This sort of friction — elements that seem perfectly fine on one device but are a nightmare to navigate on another — are sure to crop up across your website until you plan for different devices. For users who depend on a touchscreen or other interface technology, this can make or break your site’s UX.
We get it. You want to stand out, and a unique font sometimes seems like a shortcut to generating visual interest on a page. But going for style over function in this case makes your content harder for users to read, especially if they have any sort of visual impairment.
Prioritize clarity, and let your actual content do the heavy lifting.
In other words, don't use extra spaces (or tabs) to achieve your formatting. After some trial and error, it might look fine, but this approach can break assistive reading technology. Instead, use <br/> where appropriate — and use it for semantics, not decoration.
These tips are by no means a comprehensive list of web accessibility priorities. There’s a lot to account for, and you’ll likely need support (either through online resources or working with experts) to get it right.
So why should you invest in building a properly accessible site for your business?
This one bears repeating. As a business or organization, it’s incredibly important to ensure that your website is accessible to everyone, regardless of their abilities. By taking the steps to make your website more accessible, you are providing all users with open, equal access to your information and services.
If users with disabilities can’t access your website or use your services, it also perpetuates exclusion and discrimination online.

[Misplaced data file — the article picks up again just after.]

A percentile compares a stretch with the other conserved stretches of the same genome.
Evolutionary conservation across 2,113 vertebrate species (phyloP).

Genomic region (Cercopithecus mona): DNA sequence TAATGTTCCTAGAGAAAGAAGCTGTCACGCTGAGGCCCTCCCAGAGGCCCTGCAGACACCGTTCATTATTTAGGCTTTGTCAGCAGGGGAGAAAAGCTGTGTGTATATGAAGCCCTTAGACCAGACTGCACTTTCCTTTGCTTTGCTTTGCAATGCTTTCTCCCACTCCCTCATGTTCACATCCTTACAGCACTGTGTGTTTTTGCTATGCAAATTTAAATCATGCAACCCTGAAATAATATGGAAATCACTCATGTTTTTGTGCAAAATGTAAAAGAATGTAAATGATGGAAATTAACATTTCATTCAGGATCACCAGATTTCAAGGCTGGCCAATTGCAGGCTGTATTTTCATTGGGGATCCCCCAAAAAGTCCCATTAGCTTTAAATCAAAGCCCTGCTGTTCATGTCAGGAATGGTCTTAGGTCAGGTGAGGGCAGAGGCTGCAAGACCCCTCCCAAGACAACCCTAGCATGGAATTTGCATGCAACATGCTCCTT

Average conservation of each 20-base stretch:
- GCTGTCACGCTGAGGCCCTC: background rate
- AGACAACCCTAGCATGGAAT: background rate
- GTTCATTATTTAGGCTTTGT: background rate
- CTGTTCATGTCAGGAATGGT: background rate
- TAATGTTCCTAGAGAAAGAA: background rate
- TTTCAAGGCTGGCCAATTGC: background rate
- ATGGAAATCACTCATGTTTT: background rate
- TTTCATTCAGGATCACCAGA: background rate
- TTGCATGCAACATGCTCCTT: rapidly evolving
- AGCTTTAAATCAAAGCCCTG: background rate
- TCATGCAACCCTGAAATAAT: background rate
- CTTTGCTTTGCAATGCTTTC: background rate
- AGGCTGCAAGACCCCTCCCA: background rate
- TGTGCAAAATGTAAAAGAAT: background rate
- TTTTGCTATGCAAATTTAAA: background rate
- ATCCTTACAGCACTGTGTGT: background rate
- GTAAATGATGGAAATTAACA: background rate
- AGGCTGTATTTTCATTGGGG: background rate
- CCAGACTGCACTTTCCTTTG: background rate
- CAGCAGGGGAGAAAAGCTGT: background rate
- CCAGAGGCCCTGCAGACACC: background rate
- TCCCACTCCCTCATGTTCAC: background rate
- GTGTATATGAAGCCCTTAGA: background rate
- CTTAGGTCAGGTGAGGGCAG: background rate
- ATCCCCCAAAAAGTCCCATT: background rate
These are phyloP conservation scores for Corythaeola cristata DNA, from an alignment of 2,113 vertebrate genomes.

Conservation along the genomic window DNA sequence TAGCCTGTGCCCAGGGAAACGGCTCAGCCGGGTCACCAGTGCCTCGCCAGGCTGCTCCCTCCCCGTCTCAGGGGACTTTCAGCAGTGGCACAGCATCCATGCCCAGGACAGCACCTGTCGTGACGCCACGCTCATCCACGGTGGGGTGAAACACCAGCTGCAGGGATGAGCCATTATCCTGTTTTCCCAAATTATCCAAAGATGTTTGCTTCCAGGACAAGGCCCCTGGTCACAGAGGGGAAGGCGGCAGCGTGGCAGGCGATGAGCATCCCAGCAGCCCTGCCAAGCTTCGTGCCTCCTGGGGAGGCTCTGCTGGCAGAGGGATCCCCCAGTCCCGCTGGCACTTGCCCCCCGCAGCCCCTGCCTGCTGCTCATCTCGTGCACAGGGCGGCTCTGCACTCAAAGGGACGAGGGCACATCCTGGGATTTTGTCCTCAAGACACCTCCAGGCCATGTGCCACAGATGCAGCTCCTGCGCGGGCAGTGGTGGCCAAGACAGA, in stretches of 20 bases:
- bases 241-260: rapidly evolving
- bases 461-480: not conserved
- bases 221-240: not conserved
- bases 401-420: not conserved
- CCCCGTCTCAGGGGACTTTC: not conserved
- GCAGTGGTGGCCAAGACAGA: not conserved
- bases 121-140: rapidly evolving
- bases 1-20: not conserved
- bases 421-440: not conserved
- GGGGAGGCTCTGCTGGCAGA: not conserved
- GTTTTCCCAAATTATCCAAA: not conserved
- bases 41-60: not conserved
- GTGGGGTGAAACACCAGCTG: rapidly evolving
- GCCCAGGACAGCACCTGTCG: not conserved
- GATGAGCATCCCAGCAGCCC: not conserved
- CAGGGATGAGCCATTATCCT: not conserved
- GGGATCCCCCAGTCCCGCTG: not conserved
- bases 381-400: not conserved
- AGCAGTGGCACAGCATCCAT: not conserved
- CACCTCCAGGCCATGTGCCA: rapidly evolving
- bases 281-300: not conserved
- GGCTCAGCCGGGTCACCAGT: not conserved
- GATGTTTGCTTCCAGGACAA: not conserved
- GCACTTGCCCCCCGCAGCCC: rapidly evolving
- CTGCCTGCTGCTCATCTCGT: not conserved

With that said, there are also likely legal requirements that your site needs to meet when it comes to accessibility. Many countries, including the United States and Canada, have laws that mandate a certain level of web accessibility for people with disabilities.
So, on top of it being the right thing to do, failure to comply with these laws can result in legal action and fines for your business.
Of course, making your website accessible can also have some big benefits for your business. From a numbers perspective alone, the more people who can access your site, the more you can increase your audience and customer base.
But more now than ever, consumers prefer to give their business to brands that align with their values. Audiences recognize and respect genuine efforts to improve accessibility, and you’re likely to improve customer satisfaction and loyalty from across your audience — and build a positive image for your brand.
A site that’s more accessible for users with disabilities also makes your website more accessible in general. Inaccessible content can actually impact search engine optimization (SEO) and prevent search engines from indexing your website properly.
That makes you harder to find for every potential user, whatever their ability.
Almost no site will have a perfect approach to accessibility right out of the gate. But it’s important to start somewhere — and these principles will benefit your entire user base even as they invite more people to your site.
Above all, the biggest DO is universal. Approach accessibility seriously and with your end user in mind. The biggest DON’T? Don’t rely on an accessibility widget as a quick fix. If you approach this work as an afterthought, it will show through — and you’re likely to alienate your audience as a result.
Want to make sure your next site meets accessibility standards? Reach out to Major Tom today.